I think you're being too harsh Jed. I think Rangel deserves credit for saying the right thing (for once). I'd love to see more of the same from the Democrats.
The Spectacle Blog
Who - after Michael Moore and Howard Dean - would be the last person you'd expect to defend George Bush? Gotta be New Yawk Congressman Charlie Rangel. But he did. And only I can tell you why. Rangel slammed Hugo Chavez for condemning Bush in his visit to Rangel's
Who - after Michael Moore and Howard Dean - would be the last person you'd expect to defend George Bush? Gotta be New Yawk Congressman Charlie Rangel. But he did. And only I can tell you why.
Rangel slammed Hugo Chavez for condemning Bush in his visit to Rangel's
Paul, this is standard operating procedure for Wal-Mart critics, and a lesson that Wal-Mart appears not to learn very well.:
Wal-Mart capitulates. Critics say, "It's not enough."
Just watch: they'll think about this for a couple days, convene the concerned citizens groups, and decide this is really a bad thing since it'll run "mom 'n' pop" drugstores out of business. Poor CVS.
Wal-Mart plans to cut prices of many (291) of the generic drugs it sells to $4 per 30-day supply -- an unheard-of deal -- but that's still not good enough for its critics:
The initiative - the fourth since last October that Wal-Mart has adopted to improve health benefits - drew criticism from one of its most vocal union groups, Wake Up Wal-Mart.Wake up, morons -- they just did.
"While lowering prescription drug costs is a good thing, Wal-Mart cruelly ignores the fact that it fails to provide company health care to over half of its employees which leaves 46 percent of its workers' children uninsured or on public health care," said Chris Kofinis, spokesman for Wake Up Wal-Mart. "Wal-Mart needs to answer one very simple, but serious question - why not just improve the health care coverage of its employees?"
The response was pitch perfect in the context of the debate. I should have linked to the whole video, instead of the excerpt.
I could see how it looks so defensive and strange -- like Allen is offended at being called a Jew, as if the very insinuation were offensive.
But the undercurrent to the question provides the context. What Peggy Fox was suggesting, her response to Allen's question shows, was, "Why won't you admit you're Jewish?" This isn't out of left field. Fox had done her homework from the Forward article. It just wasn't the place, especially coming right after questions about the macaca incident. Allen was back on his heels, with the suggestion of racism in the air. Then Fox hits him with the equivalent of, "C'mon, admit you're a Jew." Whether he is comfortable with his newly discovered ethnicity or not, it's an offensive insinuation. The crowd picked up on it -- they weren't overwhelmingly "jeering supporters." The Fairfax Chamber of Commerce debates are usually very restrained events. This question was over the top, and the crowd's reaction reflected that.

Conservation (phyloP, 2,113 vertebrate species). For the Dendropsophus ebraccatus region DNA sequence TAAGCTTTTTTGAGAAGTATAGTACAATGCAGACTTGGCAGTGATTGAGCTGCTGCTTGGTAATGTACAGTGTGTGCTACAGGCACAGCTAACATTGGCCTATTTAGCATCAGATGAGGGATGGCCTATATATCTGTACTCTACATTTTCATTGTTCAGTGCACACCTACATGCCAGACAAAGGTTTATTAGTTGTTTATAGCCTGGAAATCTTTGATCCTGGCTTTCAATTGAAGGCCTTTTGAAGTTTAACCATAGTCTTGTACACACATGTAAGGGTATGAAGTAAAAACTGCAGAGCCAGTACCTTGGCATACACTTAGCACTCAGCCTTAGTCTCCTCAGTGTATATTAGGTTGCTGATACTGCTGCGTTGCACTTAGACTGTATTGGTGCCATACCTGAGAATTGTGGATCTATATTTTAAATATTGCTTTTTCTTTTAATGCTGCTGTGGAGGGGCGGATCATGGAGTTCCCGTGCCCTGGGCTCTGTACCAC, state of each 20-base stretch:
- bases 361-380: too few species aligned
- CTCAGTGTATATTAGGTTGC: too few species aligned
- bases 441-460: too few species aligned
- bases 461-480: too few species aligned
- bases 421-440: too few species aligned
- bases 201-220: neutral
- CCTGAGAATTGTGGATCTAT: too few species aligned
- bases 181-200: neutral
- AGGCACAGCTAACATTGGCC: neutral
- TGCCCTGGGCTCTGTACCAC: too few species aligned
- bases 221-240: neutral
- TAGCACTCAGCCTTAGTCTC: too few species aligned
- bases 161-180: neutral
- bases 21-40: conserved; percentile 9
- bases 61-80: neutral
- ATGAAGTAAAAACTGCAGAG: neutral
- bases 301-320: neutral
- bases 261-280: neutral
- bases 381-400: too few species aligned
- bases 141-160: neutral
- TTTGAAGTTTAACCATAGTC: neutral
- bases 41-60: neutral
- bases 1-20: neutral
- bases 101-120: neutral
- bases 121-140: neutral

If the Commonwealth of Massachusetts continues to refuse to allow me to use my credit card to buy lottery tickets, how will I ever score really, really big? And, considering recent UN speeches by Hugo Chavez and Mahmoud Ahmadinejad, when will Eddie Van Halen finally join Wyld Stallyns and put and end to all this world turmoil?
I've seen the video, and I'm not sure I'd call Allen's response "pitch perfect." I find it odd that he became that angry over the question. He could have just said, "that's not relevant to this campaign" without getting so melodramatic (citing Jefferson, etc.) With that said, it's certainly understandable how he could have reacted in that way. The reporter, Peggy Fox, had already asked him about the Macaca incident, and then asked him about his Jewish background as a follow-up. In other words, she lumped together the Macaca episode and his Jewishishness as if they were both offensive. The way she asked the question, "Could you please tell us whether your forbearers include Jews...?" --as if his grandfather were a member of the KKK--was more offensive than anything Allen said. I can see why a frustrated Allen, egged on by his jeering supporters, would react the way he did. But I wouldn't say it was "pitch perfect." What's most surprising to me about this whole episode is that a Christian politician finding out late in life that he has a Jewish grandfather has become a political issue, whereas it should be confined to being part of a Jackie Mason comedy routine.
A Fayetteville, N.C. ordinance against "human-propelled wheels" on sidewalks has put a 10-year-old's delivery enterprise out of business.